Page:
Poem of the Week, by Pat Mora


Mrs. Martin was the only one who believed in me.

When Mr. Jackson died I flew across the country to his funeral and told his family what he had meant to me. 

I still have the note that Miss Delaney gave me on the last day of third grade.  

I named my son after Mr. James, the way you might name a son for his father. Because that’s how important Mr. James was to me. 

Teachers wield power –sometimes for bad, like the first-grade teacher who hung a sign around my sister’s neck that read “I talk too much in class,” but mostly for good. And that power lasts a lifetime. How many times I have given this prompt in a workshop —Think of a powerful figure from your childhood and write about that person– and listened to story after story about a teacher. A magical teacher who created a cloud of safety around a child ignored, unseen, and unsung, as in the quiet, lovely poem below.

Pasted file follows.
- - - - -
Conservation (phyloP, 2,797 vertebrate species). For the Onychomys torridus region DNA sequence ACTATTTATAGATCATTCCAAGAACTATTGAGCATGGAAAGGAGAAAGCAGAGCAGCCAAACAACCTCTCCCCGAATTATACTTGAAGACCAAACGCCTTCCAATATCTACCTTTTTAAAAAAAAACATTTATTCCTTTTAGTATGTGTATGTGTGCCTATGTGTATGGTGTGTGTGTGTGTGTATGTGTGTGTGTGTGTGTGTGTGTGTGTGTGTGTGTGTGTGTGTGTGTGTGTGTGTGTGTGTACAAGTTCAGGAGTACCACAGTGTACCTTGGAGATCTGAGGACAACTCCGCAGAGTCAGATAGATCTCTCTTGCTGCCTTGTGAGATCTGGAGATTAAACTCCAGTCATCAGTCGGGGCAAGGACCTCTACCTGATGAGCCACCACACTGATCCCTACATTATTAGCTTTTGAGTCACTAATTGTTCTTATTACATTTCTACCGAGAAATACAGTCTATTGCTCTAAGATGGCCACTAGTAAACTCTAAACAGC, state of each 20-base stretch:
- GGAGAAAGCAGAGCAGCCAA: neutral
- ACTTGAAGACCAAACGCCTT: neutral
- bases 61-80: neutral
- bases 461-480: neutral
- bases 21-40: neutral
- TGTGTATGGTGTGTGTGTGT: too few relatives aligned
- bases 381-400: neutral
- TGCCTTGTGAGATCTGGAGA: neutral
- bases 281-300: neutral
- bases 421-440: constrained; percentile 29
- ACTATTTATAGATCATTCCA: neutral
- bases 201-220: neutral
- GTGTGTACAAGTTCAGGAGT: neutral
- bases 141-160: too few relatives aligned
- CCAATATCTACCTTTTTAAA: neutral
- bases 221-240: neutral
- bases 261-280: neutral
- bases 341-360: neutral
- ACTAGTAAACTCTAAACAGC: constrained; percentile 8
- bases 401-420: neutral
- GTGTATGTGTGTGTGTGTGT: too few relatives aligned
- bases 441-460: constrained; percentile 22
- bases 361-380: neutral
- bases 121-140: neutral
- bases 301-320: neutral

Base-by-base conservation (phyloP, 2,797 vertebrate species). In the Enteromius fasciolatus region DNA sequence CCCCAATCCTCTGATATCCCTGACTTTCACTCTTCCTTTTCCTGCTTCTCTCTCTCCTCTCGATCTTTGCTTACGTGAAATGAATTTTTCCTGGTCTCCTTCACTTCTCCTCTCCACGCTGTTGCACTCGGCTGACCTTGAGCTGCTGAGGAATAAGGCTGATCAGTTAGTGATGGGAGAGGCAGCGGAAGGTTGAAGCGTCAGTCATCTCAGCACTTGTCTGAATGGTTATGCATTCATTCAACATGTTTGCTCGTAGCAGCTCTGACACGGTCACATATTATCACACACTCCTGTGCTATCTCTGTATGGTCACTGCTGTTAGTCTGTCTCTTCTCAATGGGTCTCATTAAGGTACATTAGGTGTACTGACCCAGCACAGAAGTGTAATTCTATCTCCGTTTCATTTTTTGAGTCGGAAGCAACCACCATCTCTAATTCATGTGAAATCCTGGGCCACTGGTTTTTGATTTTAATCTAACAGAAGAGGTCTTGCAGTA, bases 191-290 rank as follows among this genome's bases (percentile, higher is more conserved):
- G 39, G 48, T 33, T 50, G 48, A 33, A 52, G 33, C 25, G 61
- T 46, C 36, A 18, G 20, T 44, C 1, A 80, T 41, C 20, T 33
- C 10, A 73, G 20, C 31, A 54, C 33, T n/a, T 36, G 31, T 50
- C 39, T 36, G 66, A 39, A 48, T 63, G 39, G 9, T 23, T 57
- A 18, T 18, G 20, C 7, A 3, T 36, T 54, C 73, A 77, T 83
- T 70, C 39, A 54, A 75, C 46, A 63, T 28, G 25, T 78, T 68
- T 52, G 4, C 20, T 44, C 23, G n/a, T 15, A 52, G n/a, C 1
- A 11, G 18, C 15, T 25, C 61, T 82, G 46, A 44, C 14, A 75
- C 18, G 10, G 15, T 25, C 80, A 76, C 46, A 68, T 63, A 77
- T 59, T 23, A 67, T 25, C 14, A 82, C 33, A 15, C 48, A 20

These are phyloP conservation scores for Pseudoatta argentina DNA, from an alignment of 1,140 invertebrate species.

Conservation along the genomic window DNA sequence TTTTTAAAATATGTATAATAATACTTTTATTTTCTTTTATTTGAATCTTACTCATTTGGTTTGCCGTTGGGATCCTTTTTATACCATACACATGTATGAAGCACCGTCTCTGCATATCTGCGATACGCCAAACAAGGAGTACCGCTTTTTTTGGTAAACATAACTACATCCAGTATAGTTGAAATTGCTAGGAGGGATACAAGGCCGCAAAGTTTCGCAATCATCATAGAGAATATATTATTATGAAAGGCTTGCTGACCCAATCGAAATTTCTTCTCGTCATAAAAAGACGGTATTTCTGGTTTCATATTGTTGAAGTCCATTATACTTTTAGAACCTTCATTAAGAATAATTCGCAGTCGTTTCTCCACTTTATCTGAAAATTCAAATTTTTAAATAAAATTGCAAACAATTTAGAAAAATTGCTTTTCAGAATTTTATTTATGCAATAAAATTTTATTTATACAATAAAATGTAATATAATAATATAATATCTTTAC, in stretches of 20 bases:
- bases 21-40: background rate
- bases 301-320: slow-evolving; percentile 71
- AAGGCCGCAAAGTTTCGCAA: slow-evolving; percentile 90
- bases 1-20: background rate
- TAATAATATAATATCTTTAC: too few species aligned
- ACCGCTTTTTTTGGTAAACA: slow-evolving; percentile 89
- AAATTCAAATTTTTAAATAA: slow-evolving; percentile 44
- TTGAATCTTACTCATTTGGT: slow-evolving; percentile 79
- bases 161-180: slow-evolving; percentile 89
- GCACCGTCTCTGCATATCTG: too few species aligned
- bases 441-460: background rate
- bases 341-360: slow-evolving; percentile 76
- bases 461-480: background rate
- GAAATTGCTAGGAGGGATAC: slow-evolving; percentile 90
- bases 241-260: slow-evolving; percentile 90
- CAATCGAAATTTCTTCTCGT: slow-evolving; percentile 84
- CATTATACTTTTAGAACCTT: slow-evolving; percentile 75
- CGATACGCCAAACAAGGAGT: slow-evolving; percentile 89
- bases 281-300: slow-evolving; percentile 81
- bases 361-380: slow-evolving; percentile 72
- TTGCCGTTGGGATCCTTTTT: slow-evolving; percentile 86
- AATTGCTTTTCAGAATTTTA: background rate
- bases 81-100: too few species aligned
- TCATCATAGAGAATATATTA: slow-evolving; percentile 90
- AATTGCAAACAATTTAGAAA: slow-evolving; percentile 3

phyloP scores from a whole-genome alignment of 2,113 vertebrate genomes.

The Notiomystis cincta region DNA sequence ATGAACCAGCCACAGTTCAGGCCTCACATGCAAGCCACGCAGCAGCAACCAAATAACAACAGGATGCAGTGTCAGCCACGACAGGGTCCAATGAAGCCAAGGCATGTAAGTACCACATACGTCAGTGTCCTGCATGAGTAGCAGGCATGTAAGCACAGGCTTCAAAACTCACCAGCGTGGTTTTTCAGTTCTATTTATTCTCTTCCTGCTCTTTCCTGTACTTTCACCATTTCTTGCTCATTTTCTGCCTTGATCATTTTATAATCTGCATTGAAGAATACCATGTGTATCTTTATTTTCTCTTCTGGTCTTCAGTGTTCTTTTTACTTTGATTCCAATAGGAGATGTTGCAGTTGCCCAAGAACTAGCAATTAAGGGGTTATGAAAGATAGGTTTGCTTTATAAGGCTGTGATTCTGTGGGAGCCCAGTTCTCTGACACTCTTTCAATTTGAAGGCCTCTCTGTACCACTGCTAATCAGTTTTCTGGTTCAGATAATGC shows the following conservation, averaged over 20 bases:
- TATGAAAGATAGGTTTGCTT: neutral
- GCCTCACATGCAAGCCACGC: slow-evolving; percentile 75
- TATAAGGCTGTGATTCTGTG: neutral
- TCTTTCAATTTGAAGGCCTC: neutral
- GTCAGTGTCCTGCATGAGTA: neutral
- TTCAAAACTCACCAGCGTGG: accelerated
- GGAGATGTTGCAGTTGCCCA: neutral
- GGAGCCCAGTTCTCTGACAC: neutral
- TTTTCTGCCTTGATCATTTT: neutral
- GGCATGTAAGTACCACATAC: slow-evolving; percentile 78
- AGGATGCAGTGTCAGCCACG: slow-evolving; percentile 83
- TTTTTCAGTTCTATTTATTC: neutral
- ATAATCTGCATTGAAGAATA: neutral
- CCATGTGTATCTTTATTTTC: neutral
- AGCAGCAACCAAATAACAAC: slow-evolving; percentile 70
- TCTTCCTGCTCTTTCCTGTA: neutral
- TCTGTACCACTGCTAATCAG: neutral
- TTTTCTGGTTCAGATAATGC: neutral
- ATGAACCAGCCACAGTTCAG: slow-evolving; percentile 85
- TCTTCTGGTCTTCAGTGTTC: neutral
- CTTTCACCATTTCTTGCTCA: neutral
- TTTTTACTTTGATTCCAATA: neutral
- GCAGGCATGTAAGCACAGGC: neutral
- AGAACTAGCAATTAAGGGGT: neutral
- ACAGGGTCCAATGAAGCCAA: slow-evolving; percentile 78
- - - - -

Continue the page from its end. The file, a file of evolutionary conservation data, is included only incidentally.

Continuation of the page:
Ode to Teachers, by Pat Mora

I remember
the first day,
how I looked down,
hoping you wouldn’t see
and when I glanced up,
I saw your smile
shining like a soft light
from deep inside you.

“I’m listening,” you encourage us.
“Come on!
Join our conversation,
let us hear your neon certainties,
thorny doubts, tangled angers,”
but for weeks I hid inside.

I read and reread your notes
my writing,
and you whispered,
“We need you
and your stories
and questions
that like a fresh path
will take us to new vistas.”

Slowly, your faith grew
into my courage
and for you—
instead of handing you
a note or apple or flowers—
I raised my hand.

I carry your smile
and faith inside like I carry
my dog’s face,
my sister’s laugh,
creamy melodies,
the softness of sunrise,
steady blessings of stars,
autumn smell of gingerbread,
the security of a sweater on a chilly day.    


For more information on Pat Mora, please click here.​

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